“On a hipped roof, internal bearing walls can assist in cutting costs, because by using such walls for support, multiply girders are eliminated. Strategically placed supports can help to keep costs of roof structures to a minimum. It doesn’t always fit into an architect’s vision, but sometimes a simple thing like changing a single wall to a double wall can have a significant impact on the cost of the roof,” he explains.

Advantages of mixing timber and steel
Uwe Schlüter from MiTek Industries points out that, as mentioned by Edward Curry of Giant Engineering, timber roofs can most certainly be mixed with light gauge steel (LGS) top-hat battens or purlins, but says that the actual advantages of doing this are not always fully understood.

He explains that the actual cost savings are provided on three levels:
•    The product cost saving due to larger truss spacing can amount to approximately 10%.
•    The volume saving, affecting transport and storage, can be approximately 90%.
•    The mass (kg) saving, affecting transport and handling, can be approximately 60%.

“In addition to these savings, LGS offers other inherent advantages such as perfectly straight beams, ease of installation, greater safety due to the absence of defects, as well as being fully recyclable,” Schlüter adds.

Specifying roofs
When specifying the roof structure, Anderson advises that the single most important criterion is the actual clear span of the roof structure and hence the long-term durability of the structure. “Second to this would be the cost of the structure, but there are also many others factors such as architectural aesthetics, fire risk, accessibility for construction, transport and delivery logistics, and more, that need to be taken into account,” he states.

Richard Bailey, who heads up Maxspan Roofing and Roof Inspection Services, says the ideal starting point is for architects or specifiers to supply drawings of what they require.

“As the members are totally proprietary, belonging to each supplier, the different parts of the roof need to be designed by the specialist supplier.”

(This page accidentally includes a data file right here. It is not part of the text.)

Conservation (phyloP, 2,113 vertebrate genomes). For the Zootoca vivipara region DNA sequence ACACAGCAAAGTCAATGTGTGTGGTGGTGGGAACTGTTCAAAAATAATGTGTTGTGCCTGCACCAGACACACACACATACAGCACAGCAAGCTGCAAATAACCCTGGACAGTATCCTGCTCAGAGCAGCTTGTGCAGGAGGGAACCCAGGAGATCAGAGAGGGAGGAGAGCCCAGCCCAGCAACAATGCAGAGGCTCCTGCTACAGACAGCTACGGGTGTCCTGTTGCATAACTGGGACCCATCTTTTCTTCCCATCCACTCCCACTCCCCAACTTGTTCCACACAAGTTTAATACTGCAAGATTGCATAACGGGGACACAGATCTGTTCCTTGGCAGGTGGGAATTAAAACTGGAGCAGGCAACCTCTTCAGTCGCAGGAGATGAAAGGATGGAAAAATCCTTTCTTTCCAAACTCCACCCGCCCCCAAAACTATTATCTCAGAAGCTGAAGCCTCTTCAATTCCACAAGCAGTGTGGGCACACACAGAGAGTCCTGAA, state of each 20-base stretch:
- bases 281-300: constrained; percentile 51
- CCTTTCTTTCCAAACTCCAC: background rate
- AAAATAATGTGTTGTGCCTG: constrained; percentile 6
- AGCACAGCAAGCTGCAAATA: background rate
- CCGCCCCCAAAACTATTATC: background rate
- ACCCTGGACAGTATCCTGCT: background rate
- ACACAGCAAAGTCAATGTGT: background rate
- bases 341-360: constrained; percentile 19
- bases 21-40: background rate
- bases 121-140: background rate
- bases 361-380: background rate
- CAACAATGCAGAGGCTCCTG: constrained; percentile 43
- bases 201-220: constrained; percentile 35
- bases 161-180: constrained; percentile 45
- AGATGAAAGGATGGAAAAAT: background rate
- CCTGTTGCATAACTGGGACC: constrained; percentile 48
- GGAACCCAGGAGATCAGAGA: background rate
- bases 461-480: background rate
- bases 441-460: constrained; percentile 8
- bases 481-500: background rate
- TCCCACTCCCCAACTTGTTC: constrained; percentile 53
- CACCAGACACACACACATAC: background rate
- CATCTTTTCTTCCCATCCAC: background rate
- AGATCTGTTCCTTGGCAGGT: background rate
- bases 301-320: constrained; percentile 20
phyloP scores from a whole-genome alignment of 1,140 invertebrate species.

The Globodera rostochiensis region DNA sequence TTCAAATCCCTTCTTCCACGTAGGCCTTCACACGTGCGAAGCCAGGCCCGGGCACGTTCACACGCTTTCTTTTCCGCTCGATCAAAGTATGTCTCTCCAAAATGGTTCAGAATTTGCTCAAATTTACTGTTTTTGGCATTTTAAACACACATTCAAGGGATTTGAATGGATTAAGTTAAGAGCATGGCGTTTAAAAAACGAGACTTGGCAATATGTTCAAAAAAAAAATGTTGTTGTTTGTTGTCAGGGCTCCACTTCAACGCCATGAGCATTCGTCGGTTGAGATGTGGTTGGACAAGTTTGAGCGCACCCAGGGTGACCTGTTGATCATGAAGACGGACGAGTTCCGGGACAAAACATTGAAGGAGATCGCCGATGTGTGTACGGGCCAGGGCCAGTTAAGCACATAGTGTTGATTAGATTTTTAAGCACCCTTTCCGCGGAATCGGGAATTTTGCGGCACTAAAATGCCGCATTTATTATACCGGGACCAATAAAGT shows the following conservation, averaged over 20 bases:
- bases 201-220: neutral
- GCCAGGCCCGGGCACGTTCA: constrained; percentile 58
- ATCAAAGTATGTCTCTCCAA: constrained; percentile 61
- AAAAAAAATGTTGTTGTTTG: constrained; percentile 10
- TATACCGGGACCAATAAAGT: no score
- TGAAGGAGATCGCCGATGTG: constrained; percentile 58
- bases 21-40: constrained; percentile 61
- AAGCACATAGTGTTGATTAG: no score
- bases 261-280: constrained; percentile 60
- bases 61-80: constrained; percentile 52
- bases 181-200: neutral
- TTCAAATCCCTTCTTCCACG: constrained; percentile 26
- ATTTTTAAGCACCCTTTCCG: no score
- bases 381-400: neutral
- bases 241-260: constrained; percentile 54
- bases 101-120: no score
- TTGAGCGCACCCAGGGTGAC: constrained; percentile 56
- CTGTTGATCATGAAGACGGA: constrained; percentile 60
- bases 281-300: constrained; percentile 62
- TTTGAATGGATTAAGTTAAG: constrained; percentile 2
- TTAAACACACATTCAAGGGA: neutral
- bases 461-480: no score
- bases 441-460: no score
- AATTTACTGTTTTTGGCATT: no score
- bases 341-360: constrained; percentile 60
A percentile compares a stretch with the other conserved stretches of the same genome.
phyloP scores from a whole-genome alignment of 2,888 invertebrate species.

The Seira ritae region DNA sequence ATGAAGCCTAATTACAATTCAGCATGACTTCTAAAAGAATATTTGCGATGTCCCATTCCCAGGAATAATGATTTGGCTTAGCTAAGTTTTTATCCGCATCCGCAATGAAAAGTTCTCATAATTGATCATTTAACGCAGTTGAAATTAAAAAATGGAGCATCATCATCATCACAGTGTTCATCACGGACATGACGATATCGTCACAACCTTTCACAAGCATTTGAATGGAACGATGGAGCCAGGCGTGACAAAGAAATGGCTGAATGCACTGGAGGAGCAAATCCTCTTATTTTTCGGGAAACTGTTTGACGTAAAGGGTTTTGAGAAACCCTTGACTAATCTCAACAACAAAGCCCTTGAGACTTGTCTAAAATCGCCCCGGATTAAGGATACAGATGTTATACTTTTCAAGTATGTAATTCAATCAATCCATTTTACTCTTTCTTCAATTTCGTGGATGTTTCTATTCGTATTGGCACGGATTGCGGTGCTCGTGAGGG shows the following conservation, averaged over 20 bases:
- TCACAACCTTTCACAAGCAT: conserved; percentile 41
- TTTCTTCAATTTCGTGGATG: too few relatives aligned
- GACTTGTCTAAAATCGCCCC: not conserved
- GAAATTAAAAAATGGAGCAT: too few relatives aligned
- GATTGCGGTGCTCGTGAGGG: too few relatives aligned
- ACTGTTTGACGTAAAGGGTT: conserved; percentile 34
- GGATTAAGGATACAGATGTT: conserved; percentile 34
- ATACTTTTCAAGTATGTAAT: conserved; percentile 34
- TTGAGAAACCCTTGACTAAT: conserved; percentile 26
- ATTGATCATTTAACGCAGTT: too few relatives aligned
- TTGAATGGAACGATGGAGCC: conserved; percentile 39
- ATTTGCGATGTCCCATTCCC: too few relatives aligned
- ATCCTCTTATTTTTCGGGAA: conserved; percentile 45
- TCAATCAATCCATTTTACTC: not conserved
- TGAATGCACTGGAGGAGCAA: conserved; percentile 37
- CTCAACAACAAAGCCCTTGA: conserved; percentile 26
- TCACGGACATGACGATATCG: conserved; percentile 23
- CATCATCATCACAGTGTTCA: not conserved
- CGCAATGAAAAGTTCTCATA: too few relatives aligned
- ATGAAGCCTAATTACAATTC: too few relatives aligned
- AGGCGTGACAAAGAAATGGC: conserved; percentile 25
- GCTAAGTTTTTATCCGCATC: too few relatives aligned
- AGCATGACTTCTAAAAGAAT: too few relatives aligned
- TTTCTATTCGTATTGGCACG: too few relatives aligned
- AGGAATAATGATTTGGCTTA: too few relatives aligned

Architects should show:
    The extent of the roof.
    The pitch.
    The roof cover.
    The nature of the ceiling.
    The length of the overhangs required.
    And finally, any additional loads to be allowed for, such as air-conditioners, a fire pipe system, hospital gas networks and more.

“The supplier will do the rest.”

Clearing up some issues
Bailey points out that architects are often somewhat unaware about the depth required for the heels of a long-span truss, and will have to adjust their plans when the designer insists on using more depth.

However, the biggest confusion is usually around loads. “If the supplier designs a roof to support metal sheeting, it won’t be able to carry a heavy tile load. Similarly, if a 150kg air-conditioning unit is added afterwards, it is difficult for the designer to modify a design, while it would have been easy to accommodate had it been specified upfront,” Bailey explains.

A huge misconception about rust
In addition, when it comes to galvanised steel trusses, which is a relatively new material on the market, architects often run into resistance from the main contractor when specifying these.

“Some people do not wish to use galvanised trusses inside a roof because they are afraid of rust, especially along the coast,” notes Bailey. “This is a huge misconception, since the steel is precisely the same as the galvanised nail plates used on timber trusses in exactly the same circumstances along the coast – the same nail plates that have been successfully keeping timber trusses connected for 45 years or more! Where a steel roof is fully enclosed, including the overhang, galvanised trusses can last over 40 years, even at the coast,” he emphasises.